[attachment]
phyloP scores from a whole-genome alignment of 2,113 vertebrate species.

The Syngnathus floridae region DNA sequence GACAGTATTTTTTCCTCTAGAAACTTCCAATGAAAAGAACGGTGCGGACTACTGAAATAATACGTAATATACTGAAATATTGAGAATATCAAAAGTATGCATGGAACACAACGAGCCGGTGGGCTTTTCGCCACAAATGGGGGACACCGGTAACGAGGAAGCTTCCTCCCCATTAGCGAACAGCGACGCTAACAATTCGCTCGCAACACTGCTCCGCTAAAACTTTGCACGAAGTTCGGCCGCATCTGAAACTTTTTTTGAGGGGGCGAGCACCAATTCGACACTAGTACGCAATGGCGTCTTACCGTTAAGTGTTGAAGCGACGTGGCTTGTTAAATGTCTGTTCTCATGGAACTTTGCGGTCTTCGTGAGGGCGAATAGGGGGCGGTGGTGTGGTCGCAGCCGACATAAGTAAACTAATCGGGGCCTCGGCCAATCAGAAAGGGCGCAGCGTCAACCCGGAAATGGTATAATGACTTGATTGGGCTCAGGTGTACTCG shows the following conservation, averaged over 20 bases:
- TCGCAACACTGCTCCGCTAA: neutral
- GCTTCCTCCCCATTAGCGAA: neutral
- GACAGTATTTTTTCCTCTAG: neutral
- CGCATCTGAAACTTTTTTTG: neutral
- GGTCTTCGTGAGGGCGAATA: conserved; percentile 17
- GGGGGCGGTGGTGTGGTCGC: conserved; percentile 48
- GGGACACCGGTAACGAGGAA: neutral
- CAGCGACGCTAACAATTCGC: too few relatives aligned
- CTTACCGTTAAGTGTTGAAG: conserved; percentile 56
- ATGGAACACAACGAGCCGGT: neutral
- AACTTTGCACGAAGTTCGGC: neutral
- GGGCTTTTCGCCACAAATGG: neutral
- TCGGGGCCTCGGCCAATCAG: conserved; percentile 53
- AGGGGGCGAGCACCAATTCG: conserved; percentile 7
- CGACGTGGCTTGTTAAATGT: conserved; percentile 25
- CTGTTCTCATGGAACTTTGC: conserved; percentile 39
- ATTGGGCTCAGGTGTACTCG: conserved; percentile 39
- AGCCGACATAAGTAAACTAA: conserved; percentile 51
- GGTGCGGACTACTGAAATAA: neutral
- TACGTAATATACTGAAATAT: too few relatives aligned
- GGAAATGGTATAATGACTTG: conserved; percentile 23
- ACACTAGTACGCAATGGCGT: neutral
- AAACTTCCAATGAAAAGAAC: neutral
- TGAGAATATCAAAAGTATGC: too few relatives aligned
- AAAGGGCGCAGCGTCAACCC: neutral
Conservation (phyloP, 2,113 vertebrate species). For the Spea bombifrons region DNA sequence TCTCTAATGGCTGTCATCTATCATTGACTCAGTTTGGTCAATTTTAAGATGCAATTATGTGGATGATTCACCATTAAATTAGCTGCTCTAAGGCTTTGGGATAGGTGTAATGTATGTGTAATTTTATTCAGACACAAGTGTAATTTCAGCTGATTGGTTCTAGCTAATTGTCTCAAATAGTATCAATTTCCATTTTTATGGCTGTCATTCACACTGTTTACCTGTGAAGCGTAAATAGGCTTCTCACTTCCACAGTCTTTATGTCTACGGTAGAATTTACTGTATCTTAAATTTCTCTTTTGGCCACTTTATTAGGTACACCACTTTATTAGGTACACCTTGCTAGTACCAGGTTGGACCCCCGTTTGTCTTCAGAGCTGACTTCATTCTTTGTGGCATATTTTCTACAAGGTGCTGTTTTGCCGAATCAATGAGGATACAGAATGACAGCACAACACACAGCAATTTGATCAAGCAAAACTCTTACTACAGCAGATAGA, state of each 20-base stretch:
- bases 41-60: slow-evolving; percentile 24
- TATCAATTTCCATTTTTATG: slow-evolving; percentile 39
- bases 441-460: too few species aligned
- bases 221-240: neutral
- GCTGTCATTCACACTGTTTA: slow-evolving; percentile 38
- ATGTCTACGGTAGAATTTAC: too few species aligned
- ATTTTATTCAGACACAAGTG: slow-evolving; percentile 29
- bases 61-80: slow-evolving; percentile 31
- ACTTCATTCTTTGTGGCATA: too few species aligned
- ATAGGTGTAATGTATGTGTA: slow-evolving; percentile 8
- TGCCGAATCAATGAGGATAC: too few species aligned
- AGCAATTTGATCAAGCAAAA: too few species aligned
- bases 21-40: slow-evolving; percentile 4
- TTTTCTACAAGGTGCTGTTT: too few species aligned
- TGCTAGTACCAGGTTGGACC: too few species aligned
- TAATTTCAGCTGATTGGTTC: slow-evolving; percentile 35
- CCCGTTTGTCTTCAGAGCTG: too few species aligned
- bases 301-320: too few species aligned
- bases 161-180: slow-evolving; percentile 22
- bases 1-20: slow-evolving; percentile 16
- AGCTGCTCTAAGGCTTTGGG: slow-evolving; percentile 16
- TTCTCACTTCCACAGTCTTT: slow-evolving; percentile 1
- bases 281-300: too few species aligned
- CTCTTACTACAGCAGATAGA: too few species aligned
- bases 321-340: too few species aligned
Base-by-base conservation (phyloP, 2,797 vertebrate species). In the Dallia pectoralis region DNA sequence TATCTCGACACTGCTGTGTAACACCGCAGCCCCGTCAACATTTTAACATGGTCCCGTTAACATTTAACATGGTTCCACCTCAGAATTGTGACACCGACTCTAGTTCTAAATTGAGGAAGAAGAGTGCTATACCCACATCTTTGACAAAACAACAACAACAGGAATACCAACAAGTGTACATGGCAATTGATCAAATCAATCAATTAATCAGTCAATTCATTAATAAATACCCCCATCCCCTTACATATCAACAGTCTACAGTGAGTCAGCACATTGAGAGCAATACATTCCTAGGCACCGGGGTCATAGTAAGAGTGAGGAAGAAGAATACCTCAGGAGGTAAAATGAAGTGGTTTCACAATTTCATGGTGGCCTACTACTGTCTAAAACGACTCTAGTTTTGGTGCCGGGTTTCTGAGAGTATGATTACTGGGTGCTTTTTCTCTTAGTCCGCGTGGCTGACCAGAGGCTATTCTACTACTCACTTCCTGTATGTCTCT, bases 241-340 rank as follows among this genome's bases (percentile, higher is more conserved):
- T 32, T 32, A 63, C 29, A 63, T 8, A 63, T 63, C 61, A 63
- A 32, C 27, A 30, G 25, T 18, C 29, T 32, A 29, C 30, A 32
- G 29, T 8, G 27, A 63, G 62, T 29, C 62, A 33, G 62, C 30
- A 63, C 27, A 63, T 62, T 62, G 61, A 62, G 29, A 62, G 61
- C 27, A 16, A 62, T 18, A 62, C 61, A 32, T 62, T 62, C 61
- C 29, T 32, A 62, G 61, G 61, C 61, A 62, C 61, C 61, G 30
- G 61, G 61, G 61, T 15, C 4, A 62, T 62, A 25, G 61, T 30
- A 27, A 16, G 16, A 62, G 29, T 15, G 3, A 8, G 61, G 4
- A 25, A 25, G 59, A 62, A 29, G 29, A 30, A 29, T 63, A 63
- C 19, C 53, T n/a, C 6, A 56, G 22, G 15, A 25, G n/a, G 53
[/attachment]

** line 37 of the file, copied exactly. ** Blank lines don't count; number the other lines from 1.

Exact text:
- ACTTCATTCTTTGTGGCATA: too few species aligned